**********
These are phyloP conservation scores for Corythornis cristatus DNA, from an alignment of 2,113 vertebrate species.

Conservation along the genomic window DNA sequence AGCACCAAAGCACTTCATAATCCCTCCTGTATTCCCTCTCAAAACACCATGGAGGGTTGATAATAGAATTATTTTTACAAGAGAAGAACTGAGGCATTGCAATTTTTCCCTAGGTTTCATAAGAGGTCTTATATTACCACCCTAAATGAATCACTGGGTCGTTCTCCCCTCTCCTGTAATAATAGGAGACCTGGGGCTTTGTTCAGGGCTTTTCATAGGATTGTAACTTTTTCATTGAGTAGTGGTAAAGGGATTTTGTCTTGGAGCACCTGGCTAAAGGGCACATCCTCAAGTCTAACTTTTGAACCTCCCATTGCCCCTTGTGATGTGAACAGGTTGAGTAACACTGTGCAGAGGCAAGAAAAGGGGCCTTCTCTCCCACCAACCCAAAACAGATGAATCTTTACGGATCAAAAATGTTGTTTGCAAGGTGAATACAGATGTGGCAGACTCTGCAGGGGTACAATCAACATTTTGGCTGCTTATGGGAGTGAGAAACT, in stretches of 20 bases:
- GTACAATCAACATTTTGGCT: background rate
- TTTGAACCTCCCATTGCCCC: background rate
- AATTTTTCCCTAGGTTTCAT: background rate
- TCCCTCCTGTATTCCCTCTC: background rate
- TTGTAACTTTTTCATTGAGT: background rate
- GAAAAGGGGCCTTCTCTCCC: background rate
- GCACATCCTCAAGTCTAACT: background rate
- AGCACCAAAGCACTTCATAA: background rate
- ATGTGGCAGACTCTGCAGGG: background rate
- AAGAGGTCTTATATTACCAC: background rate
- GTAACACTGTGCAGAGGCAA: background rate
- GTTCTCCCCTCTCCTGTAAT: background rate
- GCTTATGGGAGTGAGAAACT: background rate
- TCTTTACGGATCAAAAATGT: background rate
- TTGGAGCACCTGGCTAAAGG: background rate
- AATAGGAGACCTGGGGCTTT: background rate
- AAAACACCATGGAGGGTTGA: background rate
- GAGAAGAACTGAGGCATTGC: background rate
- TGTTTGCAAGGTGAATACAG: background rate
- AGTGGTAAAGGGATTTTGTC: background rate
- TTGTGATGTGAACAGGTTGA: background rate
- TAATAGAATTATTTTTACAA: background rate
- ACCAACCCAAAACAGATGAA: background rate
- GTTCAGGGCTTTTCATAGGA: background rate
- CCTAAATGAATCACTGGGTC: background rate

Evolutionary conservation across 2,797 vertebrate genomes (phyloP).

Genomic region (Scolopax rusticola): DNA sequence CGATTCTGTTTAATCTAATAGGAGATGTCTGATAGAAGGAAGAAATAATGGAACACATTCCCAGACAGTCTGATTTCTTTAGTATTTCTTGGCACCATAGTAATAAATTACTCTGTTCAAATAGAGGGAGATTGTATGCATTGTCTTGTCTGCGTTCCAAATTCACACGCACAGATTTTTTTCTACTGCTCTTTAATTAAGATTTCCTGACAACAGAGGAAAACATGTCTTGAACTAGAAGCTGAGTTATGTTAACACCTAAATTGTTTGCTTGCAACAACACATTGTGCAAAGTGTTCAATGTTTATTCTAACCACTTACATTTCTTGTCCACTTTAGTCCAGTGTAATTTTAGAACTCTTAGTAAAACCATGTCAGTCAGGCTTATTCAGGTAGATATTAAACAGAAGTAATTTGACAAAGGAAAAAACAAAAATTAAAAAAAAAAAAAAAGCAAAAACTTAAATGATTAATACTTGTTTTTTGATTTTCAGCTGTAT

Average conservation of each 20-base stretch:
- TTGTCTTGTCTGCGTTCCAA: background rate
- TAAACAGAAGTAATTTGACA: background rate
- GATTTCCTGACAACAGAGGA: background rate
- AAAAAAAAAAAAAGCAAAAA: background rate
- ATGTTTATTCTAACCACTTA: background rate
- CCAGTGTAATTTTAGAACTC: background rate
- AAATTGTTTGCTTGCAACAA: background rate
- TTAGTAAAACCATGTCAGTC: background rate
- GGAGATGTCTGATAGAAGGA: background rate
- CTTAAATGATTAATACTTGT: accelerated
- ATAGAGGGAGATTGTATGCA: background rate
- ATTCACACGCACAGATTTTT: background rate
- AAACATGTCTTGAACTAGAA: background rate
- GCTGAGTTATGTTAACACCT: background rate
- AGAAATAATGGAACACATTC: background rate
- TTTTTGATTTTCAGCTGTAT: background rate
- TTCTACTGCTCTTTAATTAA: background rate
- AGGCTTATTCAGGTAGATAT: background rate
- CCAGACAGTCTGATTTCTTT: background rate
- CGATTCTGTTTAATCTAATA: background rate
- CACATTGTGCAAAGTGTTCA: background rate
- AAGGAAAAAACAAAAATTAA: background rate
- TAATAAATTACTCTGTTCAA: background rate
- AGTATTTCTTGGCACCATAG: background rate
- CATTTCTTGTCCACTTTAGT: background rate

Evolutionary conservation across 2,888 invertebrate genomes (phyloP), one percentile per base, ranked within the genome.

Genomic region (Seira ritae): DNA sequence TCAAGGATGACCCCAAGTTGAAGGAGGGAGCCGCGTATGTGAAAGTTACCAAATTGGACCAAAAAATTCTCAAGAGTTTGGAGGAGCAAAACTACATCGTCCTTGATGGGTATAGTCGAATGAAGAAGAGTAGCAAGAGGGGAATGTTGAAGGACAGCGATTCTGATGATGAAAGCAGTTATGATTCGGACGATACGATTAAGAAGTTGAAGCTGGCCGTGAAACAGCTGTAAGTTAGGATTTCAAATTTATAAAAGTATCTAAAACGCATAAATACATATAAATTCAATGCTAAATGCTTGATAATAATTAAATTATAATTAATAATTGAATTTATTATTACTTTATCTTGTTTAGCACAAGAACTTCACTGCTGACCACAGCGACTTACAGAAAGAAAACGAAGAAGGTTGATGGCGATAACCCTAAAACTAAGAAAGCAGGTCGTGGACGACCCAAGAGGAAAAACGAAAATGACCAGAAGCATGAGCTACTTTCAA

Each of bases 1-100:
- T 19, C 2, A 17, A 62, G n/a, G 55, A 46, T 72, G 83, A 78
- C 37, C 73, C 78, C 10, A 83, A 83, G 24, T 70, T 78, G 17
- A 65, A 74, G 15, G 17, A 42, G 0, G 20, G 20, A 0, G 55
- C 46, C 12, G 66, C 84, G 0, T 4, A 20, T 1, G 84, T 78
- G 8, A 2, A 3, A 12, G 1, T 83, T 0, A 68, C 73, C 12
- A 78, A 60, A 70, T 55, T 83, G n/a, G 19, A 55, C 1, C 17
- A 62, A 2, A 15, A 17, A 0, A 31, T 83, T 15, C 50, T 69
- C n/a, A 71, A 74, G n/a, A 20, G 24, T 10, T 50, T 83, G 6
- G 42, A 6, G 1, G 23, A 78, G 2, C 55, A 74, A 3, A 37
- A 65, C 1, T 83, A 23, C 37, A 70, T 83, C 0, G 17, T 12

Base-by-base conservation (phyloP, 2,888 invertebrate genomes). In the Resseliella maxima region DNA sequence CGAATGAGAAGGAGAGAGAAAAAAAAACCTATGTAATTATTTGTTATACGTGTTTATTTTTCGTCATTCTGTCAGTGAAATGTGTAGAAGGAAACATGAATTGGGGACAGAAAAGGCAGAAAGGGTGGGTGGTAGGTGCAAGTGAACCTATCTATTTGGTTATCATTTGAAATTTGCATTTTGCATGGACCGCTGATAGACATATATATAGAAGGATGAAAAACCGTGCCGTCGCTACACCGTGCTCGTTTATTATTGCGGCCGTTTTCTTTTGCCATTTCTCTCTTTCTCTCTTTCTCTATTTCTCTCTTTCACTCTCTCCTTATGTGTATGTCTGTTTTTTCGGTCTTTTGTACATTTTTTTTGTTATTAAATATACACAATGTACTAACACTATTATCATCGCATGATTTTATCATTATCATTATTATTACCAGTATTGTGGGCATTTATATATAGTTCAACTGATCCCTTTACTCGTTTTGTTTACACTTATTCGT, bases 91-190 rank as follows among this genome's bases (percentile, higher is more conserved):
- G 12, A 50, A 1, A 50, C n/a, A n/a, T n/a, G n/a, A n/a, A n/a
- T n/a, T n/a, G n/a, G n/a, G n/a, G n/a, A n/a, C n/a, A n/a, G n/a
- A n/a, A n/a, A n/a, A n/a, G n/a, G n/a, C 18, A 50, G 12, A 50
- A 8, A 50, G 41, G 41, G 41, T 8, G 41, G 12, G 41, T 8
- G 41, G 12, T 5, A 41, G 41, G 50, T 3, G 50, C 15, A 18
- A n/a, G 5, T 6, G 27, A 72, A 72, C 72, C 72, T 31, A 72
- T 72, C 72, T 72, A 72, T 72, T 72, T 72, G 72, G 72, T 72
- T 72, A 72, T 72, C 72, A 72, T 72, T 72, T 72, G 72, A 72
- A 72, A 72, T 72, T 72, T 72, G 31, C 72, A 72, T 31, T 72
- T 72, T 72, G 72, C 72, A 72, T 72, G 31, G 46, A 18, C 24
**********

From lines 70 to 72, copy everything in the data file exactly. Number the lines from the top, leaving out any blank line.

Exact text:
- G 12, A 50, A 1, A 50, C n/a, A n/a, T n/a, G n/a, A n/a, A n/a
- T n/a, T n/a, G n/a, G n/a, G n/a, G n/a, A n/a, C n/a, A n/a, G n/a
- A n/a, A n/a, A n/a, A n/a, G n/a, G n/a, C 18, A 50, G 12, A 50